Posted by: GoRight | March 25, 2010

The Keith Briffa Brouhaha.

I take note of this article over at Climate Realists.  It seems that the Keith Briffa biography has been undergoing some scrubbing related to his role in the Climatic Research Unit (CRU) emails scandal, a.k.a. Climategate.

Wikipedia User:Atmoz, generally an editor who supports the IPCC view of things, originally created the Keith Briffa biography back on March 5, 2009.  The article was pretty quiet until the CRU email scandal erupted and then other editors started trying to add mention of his relationship to the scandal to that page.  When this began to happen Atmoz chose to ask to have the page Speedily Deleted which is generally a process that is used to quickly deal with non-controversial actions.  The normal approach for such a deletion would have been a request via the Articles for Deletion process which takes much longer and is much more visible.  Clearly Atmoz was trying to fly under the radar.

Rather than being deleted the article was instead “userfied” which simply means that it was moved out of the normal article space into a subpage of a user, in this case User:Eastmain who was attempting to have the article preserved.  The history for the original article can now be found here if you are interested in seeing the details first hand.

At this point User:lumidek recreated the biography from the version that had been moved under Eastmain’s user space.  The new Keith Briffa biography can be found here.  Within hours of all this happening who should show up but User:William M. Connolley, who proceeded to scrub all mention of the CRU emails from the article.  When it became obvious that multiple editors wanted the material in he started claiming a BLP exemption (see the edit summary) to the number of times he was able to remove it.

In Wikipedia-speak his reference to the “BLP exemption” means that he believes that this section violates the Biographies of Living Persons policy and must be removed.  This would give him the ability to ignore the normal limits on the number of times he could delete that material (ordinarily 3 per day).  Now, claiming the exemption and actually violating the 3 reverts rule (3rr) are two different things as the 3rr is not to be violated lightly.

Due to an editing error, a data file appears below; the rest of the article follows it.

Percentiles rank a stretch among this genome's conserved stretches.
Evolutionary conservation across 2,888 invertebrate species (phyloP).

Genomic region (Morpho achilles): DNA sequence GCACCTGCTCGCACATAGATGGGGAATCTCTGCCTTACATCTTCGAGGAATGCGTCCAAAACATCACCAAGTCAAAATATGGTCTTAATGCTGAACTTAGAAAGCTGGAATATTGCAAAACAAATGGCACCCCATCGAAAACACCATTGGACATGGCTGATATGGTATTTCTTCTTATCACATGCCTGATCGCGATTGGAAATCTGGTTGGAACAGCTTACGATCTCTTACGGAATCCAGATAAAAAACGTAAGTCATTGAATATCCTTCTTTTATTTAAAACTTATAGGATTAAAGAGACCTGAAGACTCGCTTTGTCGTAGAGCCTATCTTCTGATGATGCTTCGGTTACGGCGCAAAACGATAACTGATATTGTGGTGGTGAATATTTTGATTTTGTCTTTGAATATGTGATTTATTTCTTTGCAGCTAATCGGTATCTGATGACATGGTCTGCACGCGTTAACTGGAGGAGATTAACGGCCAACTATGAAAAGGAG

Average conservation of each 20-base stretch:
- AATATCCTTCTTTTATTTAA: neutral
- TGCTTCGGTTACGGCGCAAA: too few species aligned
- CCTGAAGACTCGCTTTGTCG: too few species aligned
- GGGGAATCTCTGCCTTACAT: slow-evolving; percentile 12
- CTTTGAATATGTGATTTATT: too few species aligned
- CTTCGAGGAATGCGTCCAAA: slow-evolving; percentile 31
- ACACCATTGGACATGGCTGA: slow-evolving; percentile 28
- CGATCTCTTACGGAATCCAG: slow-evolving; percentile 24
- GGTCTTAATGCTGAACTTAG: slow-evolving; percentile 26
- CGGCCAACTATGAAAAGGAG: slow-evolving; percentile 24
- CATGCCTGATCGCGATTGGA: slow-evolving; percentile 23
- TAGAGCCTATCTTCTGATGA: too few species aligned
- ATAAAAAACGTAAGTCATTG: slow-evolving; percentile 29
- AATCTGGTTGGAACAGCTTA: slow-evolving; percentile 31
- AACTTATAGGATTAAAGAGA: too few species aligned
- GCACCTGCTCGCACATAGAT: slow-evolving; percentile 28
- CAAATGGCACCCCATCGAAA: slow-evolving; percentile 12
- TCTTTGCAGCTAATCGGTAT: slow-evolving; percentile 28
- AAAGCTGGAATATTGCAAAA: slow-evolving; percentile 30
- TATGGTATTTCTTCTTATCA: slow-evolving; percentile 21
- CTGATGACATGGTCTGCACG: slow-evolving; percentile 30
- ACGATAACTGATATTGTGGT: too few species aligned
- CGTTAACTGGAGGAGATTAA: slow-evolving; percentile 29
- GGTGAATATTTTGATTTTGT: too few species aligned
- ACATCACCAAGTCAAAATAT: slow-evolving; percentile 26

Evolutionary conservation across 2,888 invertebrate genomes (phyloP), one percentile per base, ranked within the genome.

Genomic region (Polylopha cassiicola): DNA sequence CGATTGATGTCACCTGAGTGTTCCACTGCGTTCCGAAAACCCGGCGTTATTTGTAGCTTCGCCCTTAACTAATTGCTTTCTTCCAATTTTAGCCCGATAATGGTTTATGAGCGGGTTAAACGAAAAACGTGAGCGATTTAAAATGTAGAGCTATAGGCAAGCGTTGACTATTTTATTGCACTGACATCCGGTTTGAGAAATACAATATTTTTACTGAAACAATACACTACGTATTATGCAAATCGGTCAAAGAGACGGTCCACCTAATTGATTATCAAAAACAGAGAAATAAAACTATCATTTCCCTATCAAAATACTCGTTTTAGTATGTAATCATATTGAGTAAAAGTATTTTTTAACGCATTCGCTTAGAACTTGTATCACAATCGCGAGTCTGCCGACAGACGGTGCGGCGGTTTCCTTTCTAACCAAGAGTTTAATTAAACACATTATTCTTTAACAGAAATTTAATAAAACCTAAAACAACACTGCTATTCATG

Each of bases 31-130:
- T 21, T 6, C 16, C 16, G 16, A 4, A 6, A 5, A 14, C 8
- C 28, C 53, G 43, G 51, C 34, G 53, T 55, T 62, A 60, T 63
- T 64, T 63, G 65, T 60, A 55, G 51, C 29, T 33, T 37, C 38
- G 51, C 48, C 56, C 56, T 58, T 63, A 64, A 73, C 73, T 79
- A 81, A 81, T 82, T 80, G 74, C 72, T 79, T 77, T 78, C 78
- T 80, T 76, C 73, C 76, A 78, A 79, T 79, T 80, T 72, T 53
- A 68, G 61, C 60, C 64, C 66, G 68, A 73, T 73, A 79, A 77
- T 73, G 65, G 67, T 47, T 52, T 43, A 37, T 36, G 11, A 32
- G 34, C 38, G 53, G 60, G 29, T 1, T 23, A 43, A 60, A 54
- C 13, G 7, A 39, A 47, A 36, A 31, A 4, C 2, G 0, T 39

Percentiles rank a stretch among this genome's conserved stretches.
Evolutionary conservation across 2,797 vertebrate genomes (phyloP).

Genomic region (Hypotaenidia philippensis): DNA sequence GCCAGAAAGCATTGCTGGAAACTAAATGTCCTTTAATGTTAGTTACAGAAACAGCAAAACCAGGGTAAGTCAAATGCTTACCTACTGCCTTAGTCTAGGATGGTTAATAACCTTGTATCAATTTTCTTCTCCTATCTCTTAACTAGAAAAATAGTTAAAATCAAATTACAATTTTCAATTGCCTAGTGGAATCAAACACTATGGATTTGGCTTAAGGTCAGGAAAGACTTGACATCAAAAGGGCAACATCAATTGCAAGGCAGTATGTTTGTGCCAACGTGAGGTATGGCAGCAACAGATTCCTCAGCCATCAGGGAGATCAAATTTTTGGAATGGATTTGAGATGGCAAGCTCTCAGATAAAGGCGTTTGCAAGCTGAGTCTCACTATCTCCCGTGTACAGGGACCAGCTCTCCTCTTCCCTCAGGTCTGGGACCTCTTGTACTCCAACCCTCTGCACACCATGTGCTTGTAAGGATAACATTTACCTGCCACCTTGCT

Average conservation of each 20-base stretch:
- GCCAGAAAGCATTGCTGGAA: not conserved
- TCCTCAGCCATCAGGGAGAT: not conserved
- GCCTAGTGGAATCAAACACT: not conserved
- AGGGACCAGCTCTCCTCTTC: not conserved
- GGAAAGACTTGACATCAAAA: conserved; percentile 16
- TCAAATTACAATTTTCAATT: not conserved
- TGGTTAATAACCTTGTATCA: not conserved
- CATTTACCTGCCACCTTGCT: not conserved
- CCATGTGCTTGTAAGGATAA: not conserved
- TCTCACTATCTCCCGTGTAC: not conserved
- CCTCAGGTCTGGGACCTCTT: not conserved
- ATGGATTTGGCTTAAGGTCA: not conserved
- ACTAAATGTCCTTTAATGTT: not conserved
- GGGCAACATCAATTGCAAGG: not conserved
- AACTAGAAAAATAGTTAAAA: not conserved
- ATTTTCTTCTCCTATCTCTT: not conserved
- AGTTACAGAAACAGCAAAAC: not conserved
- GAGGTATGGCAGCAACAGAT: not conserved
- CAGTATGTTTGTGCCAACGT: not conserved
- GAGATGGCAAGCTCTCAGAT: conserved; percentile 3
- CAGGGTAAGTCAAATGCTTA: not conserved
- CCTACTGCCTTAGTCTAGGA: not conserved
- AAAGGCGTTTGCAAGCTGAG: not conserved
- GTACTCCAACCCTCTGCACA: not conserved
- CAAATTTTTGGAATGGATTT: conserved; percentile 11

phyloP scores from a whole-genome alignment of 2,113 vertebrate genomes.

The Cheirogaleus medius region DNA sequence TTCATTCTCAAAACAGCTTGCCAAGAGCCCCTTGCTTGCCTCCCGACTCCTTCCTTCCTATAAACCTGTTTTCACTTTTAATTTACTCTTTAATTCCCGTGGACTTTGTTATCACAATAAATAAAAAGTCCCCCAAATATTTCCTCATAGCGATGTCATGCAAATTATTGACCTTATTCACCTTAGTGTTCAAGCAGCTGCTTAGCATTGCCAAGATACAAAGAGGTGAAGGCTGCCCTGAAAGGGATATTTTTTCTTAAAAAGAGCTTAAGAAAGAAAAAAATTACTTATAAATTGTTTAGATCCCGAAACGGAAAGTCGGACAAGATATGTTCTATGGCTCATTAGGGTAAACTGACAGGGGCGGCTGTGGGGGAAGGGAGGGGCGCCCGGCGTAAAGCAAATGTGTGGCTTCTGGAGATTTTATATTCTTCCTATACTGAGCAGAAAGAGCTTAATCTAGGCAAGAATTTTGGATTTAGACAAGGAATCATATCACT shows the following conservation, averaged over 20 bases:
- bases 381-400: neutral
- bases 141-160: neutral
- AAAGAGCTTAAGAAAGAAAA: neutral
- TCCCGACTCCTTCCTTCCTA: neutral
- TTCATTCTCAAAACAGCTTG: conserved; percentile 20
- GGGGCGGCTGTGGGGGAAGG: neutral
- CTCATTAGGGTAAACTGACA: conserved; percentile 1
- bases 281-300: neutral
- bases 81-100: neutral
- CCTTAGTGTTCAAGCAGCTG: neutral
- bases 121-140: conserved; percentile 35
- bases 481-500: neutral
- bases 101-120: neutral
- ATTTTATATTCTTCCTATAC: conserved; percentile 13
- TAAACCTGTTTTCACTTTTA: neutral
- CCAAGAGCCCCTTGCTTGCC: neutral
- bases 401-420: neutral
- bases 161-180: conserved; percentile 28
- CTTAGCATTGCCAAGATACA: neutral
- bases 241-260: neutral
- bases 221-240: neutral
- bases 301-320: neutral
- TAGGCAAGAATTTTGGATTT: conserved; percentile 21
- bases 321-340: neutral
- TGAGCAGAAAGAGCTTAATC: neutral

So when it became even more apparent that Connolley was outnumbered, who should happen to arrive to help out but User:KimDabelsteinPetersen and User:Stephan Schulz, two of Connolley’s regular WP:TAGTEAM partners.  Note that tag teaming like this is a very controversial practice used to circumvent the normal consensus process on Wikipedia, and it is one of the favorite techniques employed by this group of editors.

Unfortunately there is very little that can be done about it because there is no way to prove that they are actually collaborating, but they obviously are.  This type of cooperation happens with this group far too often to be consistent with random chance, and it is but one of the techniques this group uses to enforce their point of view.

The material that these editors wish to so desperately hide from your view can be seen here.  They are also most interested in removing this as well: “His most widely cited data set is his chronology based on trees from the Yamal Peninsula. Presently there is a dispute over the interpretation of this data, based on criticisms leveled by Stephen McIntyre. He is frequently mentioned because of the Climategate controversy,” which is obviously a true statement.

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Responses

  1. It isn’t just that they tagteam, but they do their best to make sure everyone else is topic banned or otherwise hamstringed in order to keep up their artificial numerical superiority.

    Their tactics are blazingly obvious, but as long as they continue to be protected by certain admins and keep the drama level high enough so that other wikipedians avoid their “turf” like the plague then they’ll continue with their thuggish tactics.

  2. GR,

    An interesting post and thanks for bringing this to the attention of a wider public.

    However, as you are probably aware, I would likely support much of these editors’ application of the BLP policy as correct in this case of Keith Briffa — except for the speedy deletion bit, which, if true, is a clear violation of policy.

    Also, I think you need to be clear that there are always other ways for these editors — Connolley, Petersen & Schulz — to collaborate that doesn’t involve offline communication or any explicit violation of the rules.

    It is my suspicion that they simply each have huge watchlists and that they watch each other’s edits. I don’t think this, technically, is a violation of the rules.

    The bigger problem with the behaviour of this clique of editors is the double standard applied when dealing with the biographies of climate change skeptics — and of course the bullying of skeptical editors.

    I am enjoying your blog, though, and I’ve added it to my RSS feed.

    Best wishes,
    Alex Harvey

  3. You are correct that they may only be collaborating on-wiki, it is certainly conceivable and not all that unlikely, but the tag team behavior is a problem regardless of how they are collaborating.

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